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There are trips and there are drives. Trips are made back and forth without much fanfare. You make a “trip” to the store. Drives leave an impression. Drives are tied to an occasion or special destination. You’ll always remember the first time you drove the Pacific Coast Highway.

And then there is – “the Drive.”

This is a journey you have taken so often, and over so many years, that you not only know every signpost and road stop; you know every tree. These kinds of journeys hold your history. They tell your story in miles and memories. These are the drives you may have first taken as a kid in the back seat and then graduated to driving on your own.

The length of “the Drive” does not define it. The Drive may be ten hours, or it may be ten minutes. It might be the drive from the airport. It’s what’s at the end that separates “the Drive” from all the others. The Drive ends back where it all began and often that means a place you once called home. The Drive tells you as much about where you’ve been as where you’re going.

My “Drive” runs from Toronto to Ottawa (both ways). I was raised, for the most part, in Ottawa, with time spent in San Francisco and London, Ont. The Ottawa drive is one I’ve made more than 100 times in every season, from spring’s crisp mornings to autumn’s red-tipped sunsets, in every kind of weather, in sundry vehicles both old and new, owned and rented. At the end there have been funerals, holidays, celebrations (and sometimes all three at once).

Most folks drive to Ottawa from Toronto by taking Highway 401 to Highway 416 (which was completed in 2000) because it is supposed to be faster. I doubt that it is and even if it was, the 416 route is not for me. I make “the Drive” inherited from my family. I take the 401 east, exit onto Highway 37 and proceed through Tweed and finally turn onto Highway 7 at Actinolite. Then I drive by Kaladar, Silver Lake, Perth, Carleton Place and Kanata. Some opt to join Highway 7 from Peterborough. I prefer to exit the 401 just after Belleville as it allows for a stop at Reids’ Dairy.

This part of Highway 7 was once the most-favoured route to the “Big O” and home to thriving businesses. The 416 killed it. In fact, that stretch of Highway 7 is part of what’s been dubbed “The Lost Highway.” It’s a road lined by so many abandoned building and ghosts that it was the subject of a documentary chronicling its decline.

Any serious “Drive” has its rituals. A short one might include a pit stop at a venerable local coffee shop. Mine includes a stop for cheddar. Maple Dale Cheese has been around since 1888 and been located on Highway 37 near Plainfield for as long as I can remember. Many of my old stops are gone. The Log Cabin (opened in 1932) was famous for keeping rescued bears. It’s shuttered. When looking for creative inspiration, I would pause for a moment before the now-decrepit Tweed Playhouse, where Canadian playwright Merrill Denison mounted some of his early work. Denison’s 1921 postwar satire Brothers in Arms made him a sensation. What would Denison make of this proud theatre’s decline? He’d likely write a play about it. Immortalized in the documentary, Gibbs Gas opened in the 1930s. It sits empty. There are too many darkened motels and skeleton gas stations to mention.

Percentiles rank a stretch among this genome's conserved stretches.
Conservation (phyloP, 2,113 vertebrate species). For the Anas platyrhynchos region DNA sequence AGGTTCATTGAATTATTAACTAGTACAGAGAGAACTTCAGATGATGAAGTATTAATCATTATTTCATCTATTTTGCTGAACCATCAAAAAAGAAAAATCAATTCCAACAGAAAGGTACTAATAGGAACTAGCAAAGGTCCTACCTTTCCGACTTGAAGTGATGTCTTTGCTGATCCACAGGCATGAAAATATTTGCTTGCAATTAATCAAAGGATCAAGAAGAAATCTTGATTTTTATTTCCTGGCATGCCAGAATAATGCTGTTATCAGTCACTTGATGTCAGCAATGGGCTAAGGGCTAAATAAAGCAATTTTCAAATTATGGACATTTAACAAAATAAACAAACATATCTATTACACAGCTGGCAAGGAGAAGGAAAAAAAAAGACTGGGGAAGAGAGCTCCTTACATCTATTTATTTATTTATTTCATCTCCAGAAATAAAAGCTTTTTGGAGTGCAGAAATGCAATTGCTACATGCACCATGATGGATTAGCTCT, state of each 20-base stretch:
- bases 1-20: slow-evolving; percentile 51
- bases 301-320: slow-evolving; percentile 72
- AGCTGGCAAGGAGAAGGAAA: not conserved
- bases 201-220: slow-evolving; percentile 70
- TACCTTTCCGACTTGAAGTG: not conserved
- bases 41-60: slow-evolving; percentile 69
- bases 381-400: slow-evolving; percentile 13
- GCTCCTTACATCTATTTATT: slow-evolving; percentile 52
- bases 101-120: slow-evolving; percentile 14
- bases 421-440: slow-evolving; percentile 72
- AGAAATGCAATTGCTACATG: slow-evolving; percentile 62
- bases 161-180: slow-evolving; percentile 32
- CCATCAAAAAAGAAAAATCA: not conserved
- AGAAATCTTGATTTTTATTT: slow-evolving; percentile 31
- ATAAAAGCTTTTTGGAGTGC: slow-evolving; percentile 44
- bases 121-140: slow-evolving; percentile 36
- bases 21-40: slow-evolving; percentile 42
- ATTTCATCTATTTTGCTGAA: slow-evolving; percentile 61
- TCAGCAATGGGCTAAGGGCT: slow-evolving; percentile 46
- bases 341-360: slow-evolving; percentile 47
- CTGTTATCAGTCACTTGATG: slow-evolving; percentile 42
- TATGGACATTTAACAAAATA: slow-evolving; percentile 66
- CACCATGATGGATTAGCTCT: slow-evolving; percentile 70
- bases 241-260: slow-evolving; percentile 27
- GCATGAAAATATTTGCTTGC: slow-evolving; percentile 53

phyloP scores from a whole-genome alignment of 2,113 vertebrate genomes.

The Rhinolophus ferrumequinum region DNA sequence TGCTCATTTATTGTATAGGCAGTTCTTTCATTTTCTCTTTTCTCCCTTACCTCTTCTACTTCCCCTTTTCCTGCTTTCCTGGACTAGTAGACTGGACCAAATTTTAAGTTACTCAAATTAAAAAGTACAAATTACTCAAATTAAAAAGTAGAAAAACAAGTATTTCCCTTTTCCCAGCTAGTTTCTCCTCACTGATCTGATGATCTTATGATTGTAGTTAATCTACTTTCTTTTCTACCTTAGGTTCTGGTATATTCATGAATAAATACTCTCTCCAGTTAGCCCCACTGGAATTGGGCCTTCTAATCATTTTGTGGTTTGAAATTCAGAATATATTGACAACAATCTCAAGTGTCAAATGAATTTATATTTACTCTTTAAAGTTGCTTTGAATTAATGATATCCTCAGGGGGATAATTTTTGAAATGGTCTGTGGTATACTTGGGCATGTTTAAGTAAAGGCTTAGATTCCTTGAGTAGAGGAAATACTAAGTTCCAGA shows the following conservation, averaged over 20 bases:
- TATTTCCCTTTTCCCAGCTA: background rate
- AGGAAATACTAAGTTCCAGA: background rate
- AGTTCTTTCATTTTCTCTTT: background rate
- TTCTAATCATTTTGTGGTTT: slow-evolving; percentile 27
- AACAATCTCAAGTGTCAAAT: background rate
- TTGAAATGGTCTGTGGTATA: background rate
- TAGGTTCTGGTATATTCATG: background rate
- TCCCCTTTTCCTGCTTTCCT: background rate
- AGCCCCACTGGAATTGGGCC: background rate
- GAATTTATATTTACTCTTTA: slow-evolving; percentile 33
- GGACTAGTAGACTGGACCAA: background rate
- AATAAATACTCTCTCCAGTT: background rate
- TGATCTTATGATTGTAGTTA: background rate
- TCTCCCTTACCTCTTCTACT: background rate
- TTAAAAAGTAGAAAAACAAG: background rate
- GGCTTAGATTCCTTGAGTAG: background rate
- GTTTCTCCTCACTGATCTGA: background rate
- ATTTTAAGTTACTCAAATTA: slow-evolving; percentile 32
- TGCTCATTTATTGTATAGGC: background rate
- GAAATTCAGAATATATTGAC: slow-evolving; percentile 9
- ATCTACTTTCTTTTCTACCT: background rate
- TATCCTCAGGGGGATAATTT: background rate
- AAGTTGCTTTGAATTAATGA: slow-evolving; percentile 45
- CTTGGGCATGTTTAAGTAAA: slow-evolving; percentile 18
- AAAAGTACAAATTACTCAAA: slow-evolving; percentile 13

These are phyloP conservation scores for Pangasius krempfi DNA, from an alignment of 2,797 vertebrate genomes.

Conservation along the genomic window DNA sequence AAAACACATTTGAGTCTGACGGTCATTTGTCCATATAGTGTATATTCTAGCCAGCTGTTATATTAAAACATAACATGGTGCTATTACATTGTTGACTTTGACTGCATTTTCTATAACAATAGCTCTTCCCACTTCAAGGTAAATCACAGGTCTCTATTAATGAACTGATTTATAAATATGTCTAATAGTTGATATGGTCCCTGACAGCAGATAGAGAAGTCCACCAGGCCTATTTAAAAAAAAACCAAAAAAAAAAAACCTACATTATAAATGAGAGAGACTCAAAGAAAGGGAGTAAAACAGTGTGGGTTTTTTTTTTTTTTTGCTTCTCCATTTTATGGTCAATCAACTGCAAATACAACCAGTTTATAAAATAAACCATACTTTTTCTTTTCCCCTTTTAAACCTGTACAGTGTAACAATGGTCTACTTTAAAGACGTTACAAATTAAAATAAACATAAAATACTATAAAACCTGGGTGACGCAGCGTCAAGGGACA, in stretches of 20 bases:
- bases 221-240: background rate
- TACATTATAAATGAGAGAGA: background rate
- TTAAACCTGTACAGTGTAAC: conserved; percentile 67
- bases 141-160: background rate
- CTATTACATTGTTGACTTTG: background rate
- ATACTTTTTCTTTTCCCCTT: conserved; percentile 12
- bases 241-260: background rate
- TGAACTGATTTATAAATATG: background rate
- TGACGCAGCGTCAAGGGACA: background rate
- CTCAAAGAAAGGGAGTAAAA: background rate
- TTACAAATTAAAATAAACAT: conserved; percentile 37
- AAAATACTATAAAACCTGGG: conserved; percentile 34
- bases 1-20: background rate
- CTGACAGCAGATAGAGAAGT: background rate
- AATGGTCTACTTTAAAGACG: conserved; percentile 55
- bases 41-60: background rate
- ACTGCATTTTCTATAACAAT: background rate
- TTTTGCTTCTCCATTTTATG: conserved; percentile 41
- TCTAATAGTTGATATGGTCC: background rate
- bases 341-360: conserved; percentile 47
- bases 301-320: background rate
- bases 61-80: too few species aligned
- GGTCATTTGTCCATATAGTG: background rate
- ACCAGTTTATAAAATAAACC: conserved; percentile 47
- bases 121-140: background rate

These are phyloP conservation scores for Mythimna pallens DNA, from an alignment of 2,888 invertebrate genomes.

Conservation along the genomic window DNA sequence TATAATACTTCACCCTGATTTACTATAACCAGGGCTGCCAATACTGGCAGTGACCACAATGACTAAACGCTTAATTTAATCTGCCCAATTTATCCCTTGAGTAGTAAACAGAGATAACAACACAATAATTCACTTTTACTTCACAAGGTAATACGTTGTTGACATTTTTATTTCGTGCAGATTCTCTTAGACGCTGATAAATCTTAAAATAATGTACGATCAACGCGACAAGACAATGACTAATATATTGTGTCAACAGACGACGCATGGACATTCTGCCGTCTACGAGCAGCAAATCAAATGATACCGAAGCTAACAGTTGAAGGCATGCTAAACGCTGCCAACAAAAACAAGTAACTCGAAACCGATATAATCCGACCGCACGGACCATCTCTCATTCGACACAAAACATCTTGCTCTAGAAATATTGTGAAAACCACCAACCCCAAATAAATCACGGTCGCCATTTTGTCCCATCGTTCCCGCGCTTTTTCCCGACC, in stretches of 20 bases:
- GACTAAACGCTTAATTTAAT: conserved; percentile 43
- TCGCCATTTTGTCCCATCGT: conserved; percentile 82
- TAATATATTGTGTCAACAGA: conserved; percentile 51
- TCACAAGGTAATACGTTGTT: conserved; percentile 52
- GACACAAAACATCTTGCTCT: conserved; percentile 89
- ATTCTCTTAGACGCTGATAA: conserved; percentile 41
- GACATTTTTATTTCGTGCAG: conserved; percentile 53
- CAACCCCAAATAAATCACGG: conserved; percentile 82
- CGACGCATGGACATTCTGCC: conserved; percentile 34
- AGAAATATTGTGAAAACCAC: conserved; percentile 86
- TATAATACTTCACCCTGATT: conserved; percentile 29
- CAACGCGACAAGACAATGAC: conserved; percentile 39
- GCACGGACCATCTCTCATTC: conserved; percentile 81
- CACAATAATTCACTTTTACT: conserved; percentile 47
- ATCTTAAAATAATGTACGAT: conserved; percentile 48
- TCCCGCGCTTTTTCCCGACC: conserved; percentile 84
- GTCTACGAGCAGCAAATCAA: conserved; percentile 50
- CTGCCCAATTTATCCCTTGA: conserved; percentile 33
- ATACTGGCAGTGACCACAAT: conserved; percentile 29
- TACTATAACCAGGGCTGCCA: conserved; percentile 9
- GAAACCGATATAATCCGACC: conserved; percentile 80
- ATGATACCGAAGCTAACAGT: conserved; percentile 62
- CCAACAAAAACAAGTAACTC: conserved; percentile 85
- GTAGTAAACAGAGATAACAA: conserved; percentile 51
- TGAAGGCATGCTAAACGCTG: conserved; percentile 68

Rituals and signposts. These are the pillars of “the Drive.” They brace you for your arrival and for your inevitable departure. Each one triggers a memory and these memories put you in context, something that is not always easy or welcome. When you are driving “the Drive,” raw sunlight strikes through the window and reveals your history – every chapter – not just the ones in which you play the hero.

The Drive is proportionate. In your twenties, you may have made it 30 times and that feels like a lot. In your fifties, you’re at more than 100. Finally, there is the fact that “the Drive” is never final. You know you will make it again. It’s a process. Why wouldn’t you? You’ve done it 100 times before.

Two roads diverged on the highway, and I –

I took the one I’ve taken at least 110 times,

And that has made all the difference.